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Resolutions – a salute to the old year and welcoming of the new. Sharpay in “High School Musical 2” said it perfectly, “It’s out with the old and in with the new. Goodbye clouds of grey, hello skies of blue.” Resolutions are basically the Marie Kondoing of your emotional and mental baggage for the new year. A fresh start. Au revoir à 2020.
Maybe the true reason for New Year’s Resolutions is to wish the old year good riddance and pray for the best in the upcoming 365 days. If that is the case, we were all jinxed. We all know it, but there is no harm in saying it: 2020 sucked. Maybe the reason 2020 sucked is because everyone expected it to go a lot better and be the best year yet. Basically everyone’s expectations for every year. Do expectations change the trajectory of the year? Should we have low expectations in order for things to go well? Honestly, that seems kind of excessive, but whatever it takes, right?
Personally, I love New Year’s Resolutions, but to me, they are the same as any type of wish or goal during the year. I really do not understand the people that decide to wait a month to start their goals so they can start in the ~new year~. Like the New Year changes the way the world turns! Seriously, this year it was a Tuesday. Super special, huh?
Do not get me wrong, goals and wishes are basically what keeps me sane and what has got me through this whole global pandemic type of beat. But, that does not mean you just switch on your goals Jan. 1. To make your goals and dreams come true you need to actually work, you cannot just write something down on a piece of paper.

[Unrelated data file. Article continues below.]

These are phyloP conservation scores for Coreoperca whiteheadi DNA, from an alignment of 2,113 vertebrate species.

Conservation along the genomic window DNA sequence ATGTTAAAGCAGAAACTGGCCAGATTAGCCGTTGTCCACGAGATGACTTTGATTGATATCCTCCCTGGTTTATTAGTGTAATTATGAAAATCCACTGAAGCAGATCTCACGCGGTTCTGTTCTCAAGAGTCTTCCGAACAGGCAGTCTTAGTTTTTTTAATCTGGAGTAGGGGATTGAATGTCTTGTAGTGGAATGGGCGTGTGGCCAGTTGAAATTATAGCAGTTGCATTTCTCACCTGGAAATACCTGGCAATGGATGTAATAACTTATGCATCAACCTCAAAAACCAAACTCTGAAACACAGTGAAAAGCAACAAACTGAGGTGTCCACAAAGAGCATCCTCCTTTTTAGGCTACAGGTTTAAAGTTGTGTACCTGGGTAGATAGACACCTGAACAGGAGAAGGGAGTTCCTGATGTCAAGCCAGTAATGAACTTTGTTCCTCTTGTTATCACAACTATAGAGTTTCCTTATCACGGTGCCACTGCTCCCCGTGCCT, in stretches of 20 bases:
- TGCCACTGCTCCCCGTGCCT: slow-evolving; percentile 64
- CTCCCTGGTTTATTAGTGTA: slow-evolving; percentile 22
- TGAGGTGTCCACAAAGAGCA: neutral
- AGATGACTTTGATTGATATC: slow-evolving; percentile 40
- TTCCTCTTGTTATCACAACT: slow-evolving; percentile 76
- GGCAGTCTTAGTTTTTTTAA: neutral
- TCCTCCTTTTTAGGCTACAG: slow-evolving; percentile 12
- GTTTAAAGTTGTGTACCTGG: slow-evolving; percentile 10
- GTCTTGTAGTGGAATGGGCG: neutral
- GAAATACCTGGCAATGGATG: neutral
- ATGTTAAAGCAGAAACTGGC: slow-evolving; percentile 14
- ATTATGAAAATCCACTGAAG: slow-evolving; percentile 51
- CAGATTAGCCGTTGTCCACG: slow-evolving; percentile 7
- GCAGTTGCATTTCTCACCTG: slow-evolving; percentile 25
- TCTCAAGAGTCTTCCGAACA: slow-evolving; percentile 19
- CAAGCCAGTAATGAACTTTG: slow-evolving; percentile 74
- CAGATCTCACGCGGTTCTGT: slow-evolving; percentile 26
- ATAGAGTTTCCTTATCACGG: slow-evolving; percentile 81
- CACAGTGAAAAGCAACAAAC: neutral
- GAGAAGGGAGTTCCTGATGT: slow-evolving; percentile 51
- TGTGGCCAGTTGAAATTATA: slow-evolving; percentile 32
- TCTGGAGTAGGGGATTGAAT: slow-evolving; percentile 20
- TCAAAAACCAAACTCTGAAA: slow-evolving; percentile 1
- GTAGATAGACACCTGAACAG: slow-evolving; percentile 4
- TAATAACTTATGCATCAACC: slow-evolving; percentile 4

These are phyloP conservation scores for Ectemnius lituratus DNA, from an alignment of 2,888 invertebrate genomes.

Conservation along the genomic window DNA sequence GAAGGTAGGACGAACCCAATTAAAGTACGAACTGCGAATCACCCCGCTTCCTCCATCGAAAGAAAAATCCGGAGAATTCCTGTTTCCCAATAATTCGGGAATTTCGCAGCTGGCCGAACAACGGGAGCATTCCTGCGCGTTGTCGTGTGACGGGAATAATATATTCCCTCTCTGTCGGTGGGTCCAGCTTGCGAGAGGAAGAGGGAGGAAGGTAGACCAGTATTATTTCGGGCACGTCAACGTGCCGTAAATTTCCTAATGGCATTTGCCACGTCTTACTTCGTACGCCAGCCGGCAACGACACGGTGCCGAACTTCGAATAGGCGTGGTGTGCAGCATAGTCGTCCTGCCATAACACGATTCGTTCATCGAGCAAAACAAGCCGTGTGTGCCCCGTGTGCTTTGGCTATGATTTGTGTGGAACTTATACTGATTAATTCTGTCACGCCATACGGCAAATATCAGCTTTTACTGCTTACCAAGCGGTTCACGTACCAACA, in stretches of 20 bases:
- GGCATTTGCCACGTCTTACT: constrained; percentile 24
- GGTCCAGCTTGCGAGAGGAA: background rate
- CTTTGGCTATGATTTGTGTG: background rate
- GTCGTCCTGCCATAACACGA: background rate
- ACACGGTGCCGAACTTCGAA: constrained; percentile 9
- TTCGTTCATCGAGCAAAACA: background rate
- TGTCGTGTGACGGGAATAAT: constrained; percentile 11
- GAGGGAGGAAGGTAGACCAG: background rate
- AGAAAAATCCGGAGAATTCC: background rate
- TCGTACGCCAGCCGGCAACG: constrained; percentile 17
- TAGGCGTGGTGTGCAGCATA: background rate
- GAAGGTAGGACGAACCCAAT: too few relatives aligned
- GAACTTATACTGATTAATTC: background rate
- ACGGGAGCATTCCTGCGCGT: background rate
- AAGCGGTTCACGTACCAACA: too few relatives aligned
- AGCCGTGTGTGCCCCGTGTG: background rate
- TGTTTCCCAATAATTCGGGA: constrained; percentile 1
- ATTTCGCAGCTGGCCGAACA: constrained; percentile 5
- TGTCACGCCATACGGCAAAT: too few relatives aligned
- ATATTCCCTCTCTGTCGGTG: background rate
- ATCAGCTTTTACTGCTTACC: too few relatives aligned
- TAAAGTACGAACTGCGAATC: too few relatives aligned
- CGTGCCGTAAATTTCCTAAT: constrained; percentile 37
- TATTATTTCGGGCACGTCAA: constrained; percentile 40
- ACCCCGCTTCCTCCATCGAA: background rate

For example, I want to move to Italy. That does not mean by making a mood board of Italy photos I will magically transport myself to Rome. I have to work at it, make money and go to school, etc. From my expertise, to make things actually happen, you have to go through and complete the whole nine yards.
Honestly every year, despite these points, I find myself writing my New Year’s Resolutions in a new clean and neat journal that I previously ordered off of Amazon. I really could not tell you what sucks me in into writing resolutions. Maybe just the sheer ignorance or even hopefulness that they will all be completed in under 365 days.
How do you actually make New Year’s Resolutions come true? Is there a secret method to people’s madness that I do not know about? Because every year since I was nine, I have written these resolutions and on Dec. 31 realized that I accomplished nothing. It is not like I am a couch potato, but am I just focusing on the wrong things or I am doing this whole soiree wrong?
For the people out there who do not write or even have New Year’s Resolutions, what do you do to bring in the new year? I do not think that you can just keep the door open, like letting in Elijah on Passover. But then what is it? What can I do to ensure that my resolutions are successful?
I feel like for some people New Year’s resolutions are there to give that person a purpose and motivation to achieve their intentions. However, why can you not give yourself a purpose every day? Why does it have to only start on Jan. 1? If we are being completely transparent here, I wrote my New Year’s resolutions on Jan. 3. I am definitely embarrassed by this, but this does not mean that my goals are less important, truthful or less likely to happen.
If you think about it, how else would you welcome in the New Year. Resolutions are the perfect balance of saying sayonara past and hello future.
When I looked up the definition of resolution it said, “a firm decision to do something or not to do something.” But how many people stick to their resolutions over the entire year? 365 days. 52 weeks. 12 months. Of holding and following a piece of paper?
Overall – resolutions, beauty or bust? Lie or lust? Stupid or super?